No matter how much you love freelance book editing, or any kind of editing, or how selectively you cultivate your client list, sooner or later you end up with a joyless slog: a task so boring and unappealing that every minute feels like agony. Maybe it’s a fifty-page bibliography, a dense treatise on the mating habits of paperclips, or just some long-overdue bookkeeping at tax time. The timer ticks down, your deadline looms. How do you make it to the finish line?
For me, the key to getting through a joyless slog is knowing that my bored brain will beg for dopamine (a feel-good neurochemical that supports effort, attention, and goal completion), because it won’t get any from the work. If it goes too long without, it’ll wander off to find its own supply—pleasure reading, boredom snacking, doom-scrolling—and that way lies derailment and despair.
My solution? Dopamine “treats”—things I know can healthily and sustainably give me a quick hit of happy chemicals—rationed at regular intervals throughout the work period.
Which ones should you choose? Let’s do a rundown of what I call the Fab Four and how each one can benefit book editors.
First, a Word of Caution
I have plenty of treat ideas to share, but first, I find this strategy is most effective if we lay the following groundwork:
- Know yourself. I’m not a therapist, a scientist, or a medical professional. What helps me might hurt you. For example, if you deal with eating disorders, addiction, or impulse control, some ideas here (like mindful food rewards or video game breaks) might be completely off the table. If you know some of these might mess up your work, send you into a toxic spiral, or otherwise lead to a bad or harmful experience, don’t use them! In fact, for some people, the whole strategy of “dopamine treats” might be completely inadvisable, full stop. Please reflect carefully or even consider consulting with a therapist or loved one before trying this if you think there’s any chance it could cause you harm.
- Automate and externalize as much as you can. Conscious effort and thought can contribute to decision fatigue and willpower fatigue, which in turn can deplete our happy chemicals, and we’re already trying to manage those carefully to get through the slog. I find dopamine rationing less effective if I’m needlessly burning my supply on stuff I could outsource to a bot. Here are some tools I find most useful:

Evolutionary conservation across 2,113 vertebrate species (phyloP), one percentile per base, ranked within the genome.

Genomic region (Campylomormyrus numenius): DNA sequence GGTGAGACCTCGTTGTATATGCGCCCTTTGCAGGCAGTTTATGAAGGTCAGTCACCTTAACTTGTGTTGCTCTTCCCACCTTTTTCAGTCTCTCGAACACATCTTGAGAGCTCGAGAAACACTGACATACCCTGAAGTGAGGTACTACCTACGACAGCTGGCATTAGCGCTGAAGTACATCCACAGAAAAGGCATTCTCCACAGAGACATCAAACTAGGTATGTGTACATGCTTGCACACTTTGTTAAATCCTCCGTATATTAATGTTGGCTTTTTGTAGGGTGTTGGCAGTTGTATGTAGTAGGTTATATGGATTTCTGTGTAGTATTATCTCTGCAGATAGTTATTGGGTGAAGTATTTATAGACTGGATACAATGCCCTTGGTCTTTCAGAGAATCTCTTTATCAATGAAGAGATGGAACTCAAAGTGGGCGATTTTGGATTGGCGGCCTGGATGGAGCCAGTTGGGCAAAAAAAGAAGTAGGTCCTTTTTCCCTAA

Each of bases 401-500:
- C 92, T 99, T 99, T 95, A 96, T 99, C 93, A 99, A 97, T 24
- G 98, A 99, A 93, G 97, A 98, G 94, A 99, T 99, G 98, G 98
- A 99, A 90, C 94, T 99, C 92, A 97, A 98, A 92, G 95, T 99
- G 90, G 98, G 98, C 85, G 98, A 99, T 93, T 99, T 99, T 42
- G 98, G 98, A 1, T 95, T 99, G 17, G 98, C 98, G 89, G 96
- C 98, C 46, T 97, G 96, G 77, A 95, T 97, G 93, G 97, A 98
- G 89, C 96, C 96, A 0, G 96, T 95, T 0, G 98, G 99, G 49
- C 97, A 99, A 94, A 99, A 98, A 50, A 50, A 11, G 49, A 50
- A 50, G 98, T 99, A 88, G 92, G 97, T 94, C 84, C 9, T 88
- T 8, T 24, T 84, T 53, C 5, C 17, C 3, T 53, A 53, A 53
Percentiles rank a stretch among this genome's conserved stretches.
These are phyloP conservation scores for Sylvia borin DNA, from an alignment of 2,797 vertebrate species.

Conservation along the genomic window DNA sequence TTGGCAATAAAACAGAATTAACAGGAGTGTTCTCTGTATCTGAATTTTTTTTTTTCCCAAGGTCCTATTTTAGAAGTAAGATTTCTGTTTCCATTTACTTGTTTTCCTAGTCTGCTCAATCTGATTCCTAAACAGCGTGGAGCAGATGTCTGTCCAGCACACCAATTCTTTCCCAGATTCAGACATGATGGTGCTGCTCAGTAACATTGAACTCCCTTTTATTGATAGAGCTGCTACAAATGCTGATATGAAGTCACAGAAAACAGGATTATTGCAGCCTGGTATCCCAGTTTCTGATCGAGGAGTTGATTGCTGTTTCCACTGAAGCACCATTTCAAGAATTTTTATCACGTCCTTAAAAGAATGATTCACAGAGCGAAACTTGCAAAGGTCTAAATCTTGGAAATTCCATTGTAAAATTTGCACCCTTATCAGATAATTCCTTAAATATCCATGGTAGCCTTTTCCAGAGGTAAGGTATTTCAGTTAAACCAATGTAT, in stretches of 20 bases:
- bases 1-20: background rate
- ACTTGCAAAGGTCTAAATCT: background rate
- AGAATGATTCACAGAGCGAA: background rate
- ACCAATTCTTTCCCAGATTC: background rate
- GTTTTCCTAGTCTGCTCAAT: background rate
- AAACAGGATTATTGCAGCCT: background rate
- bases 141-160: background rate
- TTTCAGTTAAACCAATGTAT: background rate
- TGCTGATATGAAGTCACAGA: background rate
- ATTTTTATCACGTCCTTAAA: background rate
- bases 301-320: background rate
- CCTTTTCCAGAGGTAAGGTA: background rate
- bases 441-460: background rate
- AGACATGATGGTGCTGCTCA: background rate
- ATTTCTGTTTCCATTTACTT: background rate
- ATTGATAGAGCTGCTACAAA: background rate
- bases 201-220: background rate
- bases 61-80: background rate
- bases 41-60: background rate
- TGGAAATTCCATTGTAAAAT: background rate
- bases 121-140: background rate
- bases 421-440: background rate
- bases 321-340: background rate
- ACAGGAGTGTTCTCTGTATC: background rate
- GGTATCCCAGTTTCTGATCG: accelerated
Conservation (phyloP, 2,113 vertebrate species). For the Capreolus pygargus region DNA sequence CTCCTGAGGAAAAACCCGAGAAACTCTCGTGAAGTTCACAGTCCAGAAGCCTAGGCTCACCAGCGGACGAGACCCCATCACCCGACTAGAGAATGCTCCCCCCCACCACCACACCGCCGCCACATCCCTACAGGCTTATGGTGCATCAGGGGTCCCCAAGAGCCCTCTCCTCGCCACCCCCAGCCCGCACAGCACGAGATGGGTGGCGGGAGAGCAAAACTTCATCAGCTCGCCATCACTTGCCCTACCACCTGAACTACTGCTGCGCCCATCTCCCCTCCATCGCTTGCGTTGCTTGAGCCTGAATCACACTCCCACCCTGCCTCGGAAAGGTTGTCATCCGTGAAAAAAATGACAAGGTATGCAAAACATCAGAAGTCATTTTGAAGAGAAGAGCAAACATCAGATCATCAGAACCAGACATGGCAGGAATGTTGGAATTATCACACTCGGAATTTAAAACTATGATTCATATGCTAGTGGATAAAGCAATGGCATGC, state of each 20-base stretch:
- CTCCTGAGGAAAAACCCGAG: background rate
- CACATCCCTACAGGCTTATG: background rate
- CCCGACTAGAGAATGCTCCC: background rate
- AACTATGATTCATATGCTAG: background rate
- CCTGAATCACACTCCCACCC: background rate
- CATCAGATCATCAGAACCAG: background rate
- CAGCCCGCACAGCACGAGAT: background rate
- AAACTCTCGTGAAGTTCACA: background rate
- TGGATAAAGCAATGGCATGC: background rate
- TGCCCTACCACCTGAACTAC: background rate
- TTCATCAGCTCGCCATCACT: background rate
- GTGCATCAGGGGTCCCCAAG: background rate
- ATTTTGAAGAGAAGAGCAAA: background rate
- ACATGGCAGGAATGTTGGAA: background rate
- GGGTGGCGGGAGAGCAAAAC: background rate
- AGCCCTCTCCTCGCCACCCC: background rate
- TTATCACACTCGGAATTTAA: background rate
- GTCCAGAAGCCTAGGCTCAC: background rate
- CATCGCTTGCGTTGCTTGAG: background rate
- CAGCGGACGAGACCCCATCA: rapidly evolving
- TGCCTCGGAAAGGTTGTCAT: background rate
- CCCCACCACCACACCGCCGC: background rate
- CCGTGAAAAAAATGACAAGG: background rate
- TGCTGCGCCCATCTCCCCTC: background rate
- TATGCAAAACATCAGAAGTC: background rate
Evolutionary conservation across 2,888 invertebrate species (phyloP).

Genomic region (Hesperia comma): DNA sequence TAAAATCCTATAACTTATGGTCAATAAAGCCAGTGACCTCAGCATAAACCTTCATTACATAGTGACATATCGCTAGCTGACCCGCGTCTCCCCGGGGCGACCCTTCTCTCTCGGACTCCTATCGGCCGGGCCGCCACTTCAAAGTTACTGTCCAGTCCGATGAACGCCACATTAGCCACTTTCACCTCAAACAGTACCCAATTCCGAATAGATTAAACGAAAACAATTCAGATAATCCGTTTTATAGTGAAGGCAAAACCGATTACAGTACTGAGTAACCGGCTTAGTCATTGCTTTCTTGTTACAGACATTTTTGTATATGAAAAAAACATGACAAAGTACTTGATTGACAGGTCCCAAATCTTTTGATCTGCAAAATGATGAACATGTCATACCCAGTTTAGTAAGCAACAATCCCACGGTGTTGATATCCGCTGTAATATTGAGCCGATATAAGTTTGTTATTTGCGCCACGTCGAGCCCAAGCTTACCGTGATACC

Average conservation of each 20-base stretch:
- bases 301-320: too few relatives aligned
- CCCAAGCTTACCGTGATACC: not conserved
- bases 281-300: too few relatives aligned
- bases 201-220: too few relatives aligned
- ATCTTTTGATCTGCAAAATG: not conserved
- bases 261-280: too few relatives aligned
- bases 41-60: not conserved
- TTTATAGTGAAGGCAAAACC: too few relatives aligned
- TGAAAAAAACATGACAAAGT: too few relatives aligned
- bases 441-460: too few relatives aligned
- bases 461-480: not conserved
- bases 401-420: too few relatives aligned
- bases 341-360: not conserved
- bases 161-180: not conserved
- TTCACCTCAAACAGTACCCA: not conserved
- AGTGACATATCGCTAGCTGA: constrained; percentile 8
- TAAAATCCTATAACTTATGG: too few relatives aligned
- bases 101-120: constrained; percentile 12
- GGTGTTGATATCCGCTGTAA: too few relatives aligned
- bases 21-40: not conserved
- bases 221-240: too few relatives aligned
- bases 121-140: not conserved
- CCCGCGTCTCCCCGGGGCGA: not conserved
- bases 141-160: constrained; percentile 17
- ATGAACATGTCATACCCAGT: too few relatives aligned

- Pomodoro timers to manage work time vs. break time (I use Marinara for Chrome)
- Physical or digital to-do lists, calendars, and reminders (I use a mix of Todoist, Google Calendar, and Cozi)
- Digital assistants like Siri, Alexa, Bixby, etc.
- An email manager that can schedule and return emails, deliver auto-replies, or pause your inbox when needed (many email clients offer most of these functions, but as a Gmail user, I love Boomerang for this)
- Browser controls (like Leechblock) to keep you from your time-suck websites (Facebook, Reddit, Wikipedia rabbit holes) during work periods so that (if you like) you can ration them out on breaks
Most of the digital methods suggested here have integrations (either natively or through Zapier) that help them share info with each other.
- Organize and segment your tasks. Whether it’s by number of pages, minutes, chapters, etc., set milestones where you’ll enforce breaks and celebrate your progress. If you’re a visual person, making a visual representation of your progress (as I’ll get into a little later) can be especially motivating.
- Practice “priming”: Rituals that mark the start and end of work each day can “prime” your brain to slip more easily in and out of productivity mode. For example, when I start work, I light a few lamps I keep around my desk, and sometimes even a candle or two. I start my Pomodoro plugin, which plays a sound I find mentally engaging (a ticking clock). Lights + ticking = work brain activated. Lights off + ticking off = work brain disengaged, leisure time begins. Easy disengagement at the end of the work period is just as critical to your success as quick engagement at the beginning.
Now that all that’s out of the way . . .
My Favorite Dopamine Treats for Editing
Here are some ideas for dopamine treats to help refresh, reset, and reengage for work. These are what work best for me; take what you like, leave what you don’t, and use them to inspire your own list!
1. Joyful Movement